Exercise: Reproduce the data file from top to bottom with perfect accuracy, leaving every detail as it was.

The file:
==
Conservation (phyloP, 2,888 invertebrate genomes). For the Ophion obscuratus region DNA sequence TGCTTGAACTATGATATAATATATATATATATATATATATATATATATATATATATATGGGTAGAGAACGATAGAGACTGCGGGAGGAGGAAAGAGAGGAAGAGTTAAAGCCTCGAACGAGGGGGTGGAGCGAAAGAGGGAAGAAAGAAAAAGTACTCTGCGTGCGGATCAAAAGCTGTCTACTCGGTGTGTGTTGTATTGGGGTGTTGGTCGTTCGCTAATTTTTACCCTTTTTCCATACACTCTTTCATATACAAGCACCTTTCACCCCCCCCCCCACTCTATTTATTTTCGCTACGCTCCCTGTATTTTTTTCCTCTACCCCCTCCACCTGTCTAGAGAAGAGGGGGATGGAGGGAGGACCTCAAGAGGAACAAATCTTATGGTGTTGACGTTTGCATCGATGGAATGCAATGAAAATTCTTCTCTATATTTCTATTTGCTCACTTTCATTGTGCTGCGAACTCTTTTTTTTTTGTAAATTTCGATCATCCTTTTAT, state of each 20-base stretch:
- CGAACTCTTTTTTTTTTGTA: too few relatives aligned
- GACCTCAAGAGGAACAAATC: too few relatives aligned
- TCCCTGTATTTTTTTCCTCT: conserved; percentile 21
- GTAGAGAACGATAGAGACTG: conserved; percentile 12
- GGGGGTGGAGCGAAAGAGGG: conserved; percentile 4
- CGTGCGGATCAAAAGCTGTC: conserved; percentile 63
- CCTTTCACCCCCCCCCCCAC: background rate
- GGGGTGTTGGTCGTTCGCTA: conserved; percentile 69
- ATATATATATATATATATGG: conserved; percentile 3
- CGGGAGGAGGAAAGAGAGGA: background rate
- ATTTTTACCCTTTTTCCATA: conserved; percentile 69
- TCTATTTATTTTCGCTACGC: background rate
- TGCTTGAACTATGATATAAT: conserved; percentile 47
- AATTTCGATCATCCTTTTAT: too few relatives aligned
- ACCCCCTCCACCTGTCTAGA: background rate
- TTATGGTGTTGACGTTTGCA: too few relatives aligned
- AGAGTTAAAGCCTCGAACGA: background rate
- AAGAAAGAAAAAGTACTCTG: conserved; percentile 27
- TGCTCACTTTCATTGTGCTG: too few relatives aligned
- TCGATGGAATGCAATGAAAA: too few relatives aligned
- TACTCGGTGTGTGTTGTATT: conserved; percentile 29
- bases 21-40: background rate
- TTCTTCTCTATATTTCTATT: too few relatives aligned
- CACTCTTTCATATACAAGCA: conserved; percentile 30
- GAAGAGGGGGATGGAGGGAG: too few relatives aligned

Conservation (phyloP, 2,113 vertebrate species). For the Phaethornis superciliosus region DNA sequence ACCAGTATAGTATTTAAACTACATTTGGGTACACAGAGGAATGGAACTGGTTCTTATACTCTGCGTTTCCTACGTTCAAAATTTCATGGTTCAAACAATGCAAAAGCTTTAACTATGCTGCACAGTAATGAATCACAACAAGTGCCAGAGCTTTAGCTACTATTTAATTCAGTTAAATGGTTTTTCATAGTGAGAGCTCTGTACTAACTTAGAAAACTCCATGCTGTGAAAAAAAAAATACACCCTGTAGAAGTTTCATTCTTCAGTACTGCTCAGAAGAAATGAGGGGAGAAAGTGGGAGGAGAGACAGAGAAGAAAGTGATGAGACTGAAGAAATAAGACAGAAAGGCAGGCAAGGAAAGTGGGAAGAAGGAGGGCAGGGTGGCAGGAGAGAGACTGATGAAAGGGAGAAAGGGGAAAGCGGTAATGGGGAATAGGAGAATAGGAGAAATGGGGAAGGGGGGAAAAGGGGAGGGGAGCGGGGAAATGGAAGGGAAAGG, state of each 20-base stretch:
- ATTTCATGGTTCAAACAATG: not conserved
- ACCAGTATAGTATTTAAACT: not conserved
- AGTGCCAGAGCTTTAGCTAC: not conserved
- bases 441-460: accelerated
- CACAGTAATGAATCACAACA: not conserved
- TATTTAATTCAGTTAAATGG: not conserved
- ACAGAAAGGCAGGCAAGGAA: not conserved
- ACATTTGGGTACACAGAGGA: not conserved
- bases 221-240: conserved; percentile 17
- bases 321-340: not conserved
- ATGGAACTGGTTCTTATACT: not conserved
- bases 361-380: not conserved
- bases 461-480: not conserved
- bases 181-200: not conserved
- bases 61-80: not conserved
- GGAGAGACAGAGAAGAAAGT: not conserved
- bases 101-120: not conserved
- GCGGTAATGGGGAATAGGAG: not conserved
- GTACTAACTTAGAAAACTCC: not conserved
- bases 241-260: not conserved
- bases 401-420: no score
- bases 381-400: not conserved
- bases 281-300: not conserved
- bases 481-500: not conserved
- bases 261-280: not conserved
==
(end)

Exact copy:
Conservation (phyloP, 2,888 invertebrate genomes). For the Ophion obscuratus region DNA sequence TGCTTGAACTATGATATAATATATATATATATATATATATATATATATATATATATATGGGTAGAGAACGATAGAGACTGCGGGAGGAGGAAAGAGAGGAAGAGTTAAAGCCTCGAACGAGGGGGTGGAGCGAAAGAGGGAAGAAAGAAAAAGTACTCTGCGTGCGGATCAAAAGCTGTCTACTCGGTGTGTGTTGTATTGGGGTGTTGGTCGTTCGCTAATTTTTACCCTTTTTCCATACACTCTTTCATATACAAGCACCTTTCACCCCCCCCCCCACTCTATTTATTTTCGCTACGCTCCCTGTATTTTTTTCCTCTACCCCCTCCACCTGTCTAGAGAAGAGGGGGATGGAGGGAGGACCTCAAGAGGAACAAATCTTATGGTGTTGACGTTTGCATCGATGGAATGCAATGAAAATTCTTCTCTATATTTCTATTTGCTCACTTTCATTGTGCTGCGAACTCTTTTTTTTTTGTAAATTTCGATCATCCTTTTAT, state of each 20-base stretch:
- CGAACTCTTTTTTTTTTGTA: too few relatives aligned
- GACCTCAAGAGGAACAAATC: too few relatives aligned
- TCCCTGTATTTTTTTCCTCT: conserved; percentile 21
- GTAGAGAACGATAGAGACTG: conserved; percentile 12
- GGGGGTGGAGCGAAAGAGGG: conserved; percentile 4
- CGTGCGGATCAAAAGCTGTC: conserved; percentile 63
- CCTTTCACCCCCCCCCCCAC: background rate
- GGGGTGTTGGTCGTTCGCTA: conserved; percentile 69
- ATATATATATATATATATGG: conserved; percentile 3
- CGGGAGGAGGAAAGAGAGGA: background rate
- ATTTTTACCCTTTTTCCATA: conserved; percentile 69
- TCTATTTATTTTCGCTACGC: background rate
- TGCTTGAACTATGATATAAT: conserved; percentile 47
- AATTTCGATCATCCTTTTAT: too few relatives aligned
- ACCCCCTCCACCTGTCTAGA: background rate
- TTATGGTGTTGACGTTTGCA: too few relatives aligned
- AGAGTTAAAGCCTCGAACGA: background rate
- AAGAAAGAAAAAGTACTCTG: conserved; percentile 27
- TGCTCACTTTCATTGTGCTG: too few relatives aligned
- TCGATGGAATGCAATGAAAA: too few relatives aligned
- TACTCGGTGTGTGTTGTATT: conserved; percentile 29
- bases 21-40: background rate
- TTCTTCTCTATATTTCTATT: too few relatives aligned
- CACTCTTTCATATACAAGCA: conserved; percentile 30
- GAAGAGGGGGATGGAGGGAG: too few relatives aligned

Conservation (phyloP, 2,113 vertebrate species). For the Phaethornis superciliosus region DNA sequence ACCAGTATAGTATTTAAACTACATTTGGGTACACAGAGGAATGGAACTGGTTCTTATACTCTGCGTTTCCTACGTTCAAAATTTCATGGTTCAAACAATGCAAAAGCTTTAACTATGCTGCACAGTAATGAATCACAACAAGTGCCAGAGCTTTAGCTACTATTTAATTCAGTTAAATGGTTTTTCATAGTGAGAGCTCTGTACTAACTTAGAAAACTCCATGCTGTGAAAAAAAAAATACACCCTGTAGAAGTTTCATTCTTCAGTACTGCTCAGAAGAAATGAGGGGAGAAAGTGGGAGGAGAGACAGAGAAGAAAGTGATGAGACTGAAGAAATAAGACAGAAAGGCAGGCAAGGAAAGTGGGAAGAAGGAGGGCAGGGTGGCAGGAGAGAGACTGATGAAAGGGAGAAAGGGGAAAGCGGTAATGGGGAATAGGAGAATAGGAGAAATGGGGAAGGGGGGAAAAGGGGAGGGGAGCGGGGAAATGGAAGGGAAAGG, state of each 20-base stretch:
- ATTTCATGGTTCAAACAATG: not conserved
- ACCAGTATAGTATTTAAACT: not conserved
- AGTGCCAGAGCTTTAGCTAC: not conserved
- bases 441-460: accelerated
- CACAGTAATGAATCACAACA: not conserved
- TATTTAATTCAGTTAAATGG: not conserved
- ACAGAAAGGCAGGCAAGGAA: not conserved
- ACATTTGGGTACACAGAGGA: not conserved
- bases 221-240: conserved; percentile 17
- bases 321-340: not conserved
- ATGGAACTGGTTCTTATACT: not conserved
- bases 361-380: not conserved
- bases 461-480: not conserved
- bases 181-200: not conserved
- bases 61-80: not conserved
- GGAGAGACAGAGAAGAAAGT: not conserved
- bases 101-120: not conserved
- GCGGTAATGGGGAATAGGAG: not conserved
- GTACTAACTTAGAAAACTCC: not conserved
- bases 241-260: not conserved
- bases 401-420: no score
- bases 381-400: not conserved
- bases 281-300: not conserved
- bases 481-500: not conserved
- bases 261-280: not conserved